Page Type Page Type: Trip Report
Date Date Climbed/Hiked: Nov 12, 2006
Activities Activities: Hiking
Seasons Season: Fall

Rice Cross Country

In November 2006, SPer Dean and I headed out for Arizona to get a reprieve from the rains in Oregon and Washington and to tag some County Highpoints and Prominence Peaks . We met up in Arizona south of Phoenix at the Picacho Peak State Park . Unfortunately, we did not have a chance to climb Picacho Peak, but it was a nice place to spend the night of November 11th, Veterans Day.

The next morning we got up early and headed down the road towards Rice Peak and the Pinal County Highpoint. Our Trip Reports weren’t hard to follow and soon we were in Oracle and heading to Peppersauce Campground. At the campground we parked Dean’s vehicle and we car pooled towards the trailhead. Two miles up from the campground we found our turn off to the right and proceeded up this rougher road.

Soon, we found the road washed out and Dean got out and directed me through the first boulder field as I slowly crept over in Lo Range 4WD in my Tacoma. Once through this obstacle we continued only a few hundred yards when we encountered another washout. This one was at least 100 yards long and we could see where someone else had busted an oil line trying to get through. We backed up a little to a spot where we could get my truck off the road and we parked. We could hike from here.

Off we went up the road. In 2 miles we noticed the road started to lose elevation and turned away from Rice Peak. We decided we could just go cross country directly towards the peak. This may have been a mistake. It took us hours following cow trails and busting through brush to make any progress towards our objective. We persevered and pushed through to point 6955. Now we could see our objective clearly. Of course we had to descend a couple hundred feet and then climb up 500 feet to the Pinal County Highpoint.

I arrived at the highpoint before Dean. I dropped my pack and climbed up to the summit of Rice Peak carrying my camera and GPS. I didn’t want to get lost finding the Pinal County Highpoint again. Rice Peak has a road to the top that is used by OHV’s. After taking a few pic’s I headed back down to meet Dean at the county highpoint.

It had taken us about 4.5 hours to cover the 4.6 miles to the county highpoint. Neither one of us wanted to bushwhack back down the ridge. We could see the road below us on top of the ridge and we decided to follow the road back to the car. Conveniently, there was an old firebreak heading north from the county highpoint and we followed this down to a road that seemed to head in the direction we wanted to go.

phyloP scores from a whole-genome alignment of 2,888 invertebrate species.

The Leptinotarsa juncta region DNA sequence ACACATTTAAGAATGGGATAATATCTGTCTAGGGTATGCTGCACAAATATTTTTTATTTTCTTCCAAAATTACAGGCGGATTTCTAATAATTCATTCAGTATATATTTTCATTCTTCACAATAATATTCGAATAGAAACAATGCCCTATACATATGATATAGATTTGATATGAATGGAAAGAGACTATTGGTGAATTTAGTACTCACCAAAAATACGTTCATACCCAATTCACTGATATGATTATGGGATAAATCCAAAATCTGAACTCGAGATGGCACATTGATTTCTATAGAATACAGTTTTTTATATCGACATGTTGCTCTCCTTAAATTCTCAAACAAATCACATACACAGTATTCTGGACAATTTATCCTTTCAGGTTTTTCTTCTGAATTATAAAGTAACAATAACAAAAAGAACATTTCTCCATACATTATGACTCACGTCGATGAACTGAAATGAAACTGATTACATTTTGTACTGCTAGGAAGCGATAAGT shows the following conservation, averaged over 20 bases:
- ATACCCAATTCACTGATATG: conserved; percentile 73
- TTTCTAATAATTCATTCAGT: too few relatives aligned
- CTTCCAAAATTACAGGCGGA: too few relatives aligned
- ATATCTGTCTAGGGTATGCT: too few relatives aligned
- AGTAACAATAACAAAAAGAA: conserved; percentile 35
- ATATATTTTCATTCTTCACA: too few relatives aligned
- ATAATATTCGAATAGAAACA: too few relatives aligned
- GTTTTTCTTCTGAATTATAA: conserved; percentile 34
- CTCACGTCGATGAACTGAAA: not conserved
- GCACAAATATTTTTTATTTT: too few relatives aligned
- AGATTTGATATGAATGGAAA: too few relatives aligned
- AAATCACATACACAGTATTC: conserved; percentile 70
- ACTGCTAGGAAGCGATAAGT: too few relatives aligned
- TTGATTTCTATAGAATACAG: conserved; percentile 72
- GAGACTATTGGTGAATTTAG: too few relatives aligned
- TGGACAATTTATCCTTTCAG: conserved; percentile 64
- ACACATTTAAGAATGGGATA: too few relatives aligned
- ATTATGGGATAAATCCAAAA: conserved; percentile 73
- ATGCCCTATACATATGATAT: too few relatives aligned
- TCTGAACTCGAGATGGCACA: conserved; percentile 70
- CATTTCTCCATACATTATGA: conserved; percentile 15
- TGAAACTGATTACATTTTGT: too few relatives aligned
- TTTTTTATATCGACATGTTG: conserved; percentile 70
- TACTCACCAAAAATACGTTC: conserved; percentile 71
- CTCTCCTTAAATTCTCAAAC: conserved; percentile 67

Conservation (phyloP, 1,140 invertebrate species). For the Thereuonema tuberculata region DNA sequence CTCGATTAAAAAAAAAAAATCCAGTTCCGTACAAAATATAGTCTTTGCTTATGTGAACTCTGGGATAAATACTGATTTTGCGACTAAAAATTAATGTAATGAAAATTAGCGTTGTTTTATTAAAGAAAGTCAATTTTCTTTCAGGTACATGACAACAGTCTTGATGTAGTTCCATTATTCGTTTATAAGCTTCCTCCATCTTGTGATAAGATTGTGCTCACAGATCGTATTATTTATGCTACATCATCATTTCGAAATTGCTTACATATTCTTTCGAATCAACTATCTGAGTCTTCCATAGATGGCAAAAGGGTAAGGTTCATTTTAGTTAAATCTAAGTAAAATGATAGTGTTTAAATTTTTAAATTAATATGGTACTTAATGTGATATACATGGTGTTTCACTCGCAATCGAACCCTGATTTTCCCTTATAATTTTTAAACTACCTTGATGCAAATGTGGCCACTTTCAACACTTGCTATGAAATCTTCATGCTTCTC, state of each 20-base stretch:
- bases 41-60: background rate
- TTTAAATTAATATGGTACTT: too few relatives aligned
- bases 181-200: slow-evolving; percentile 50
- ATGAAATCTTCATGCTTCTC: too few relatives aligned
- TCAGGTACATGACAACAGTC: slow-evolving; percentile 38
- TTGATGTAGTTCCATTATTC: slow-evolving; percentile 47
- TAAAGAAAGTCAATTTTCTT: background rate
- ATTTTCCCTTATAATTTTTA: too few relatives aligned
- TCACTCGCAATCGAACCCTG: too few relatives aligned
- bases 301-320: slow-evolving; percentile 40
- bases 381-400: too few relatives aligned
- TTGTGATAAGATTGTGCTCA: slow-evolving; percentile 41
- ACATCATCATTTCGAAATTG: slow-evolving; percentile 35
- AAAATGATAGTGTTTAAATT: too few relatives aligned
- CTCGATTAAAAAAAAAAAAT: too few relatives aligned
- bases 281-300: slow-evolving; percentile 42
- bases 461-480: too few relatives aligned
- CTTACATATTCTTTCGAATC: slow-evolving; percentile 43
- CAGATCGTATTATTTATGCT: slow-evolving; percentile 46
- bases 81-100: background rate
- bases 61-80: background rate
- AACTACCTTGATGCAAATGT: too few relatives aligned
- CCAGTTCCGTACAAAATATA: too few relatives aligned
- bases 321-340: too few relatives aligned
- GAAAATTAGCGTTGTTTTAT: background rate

The road went down and east, which was good. The road turned north and we followed it over a few little saddles. We passed a couple families who were camping and they asked us if we knew where the road went. They had gotten two vehicles back in here somehow, but they were unsure how to get back out. We were no help to each other because these roads weren’t on the topo’s. We continued down to a Y intersection at a large murky pond. Cows were playing around the pond it looked pretty gruesome.

We took the right fork because it was marked FR 4472. We left our car on FR4472 some miles away. All we had to do is follow this road. On the road we passed some hunters on Quads who were stalking white tail deer. There was one big uphill that gained about 600 ft on the road, but we kept going and finally 6.8 miles from the Pinal County Highpoint we arrived at the car. It took us over 8 hours and we gained about 3,650ft in elevation on this little hike. I’m sure there is a way to drive to the summit of Rice Peak. We just were not familiar with the area.


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Dean - Jan 1, 2007 4:51 am - Hasn't voted

A heck ofa hike

Not only did we bust through lots of brush, but hidden in that stuff was cactus plants of three different varieties and they all took a toll on our skin, even protected skin. I broke my small finger and had to splint it later on but yet I can say, the whole adventure was fun in a maschochistic sort of way. I bore the scars from the cacti for about a month afterwards. We had followed a trip report on but even though the trip report was only a year old, a summer storm wiped out the road that Dennis mentions. Dennis was skillful just to get to the point where he parked. NASTY. Without the washouts, we could have driven to within a mile of the HP.

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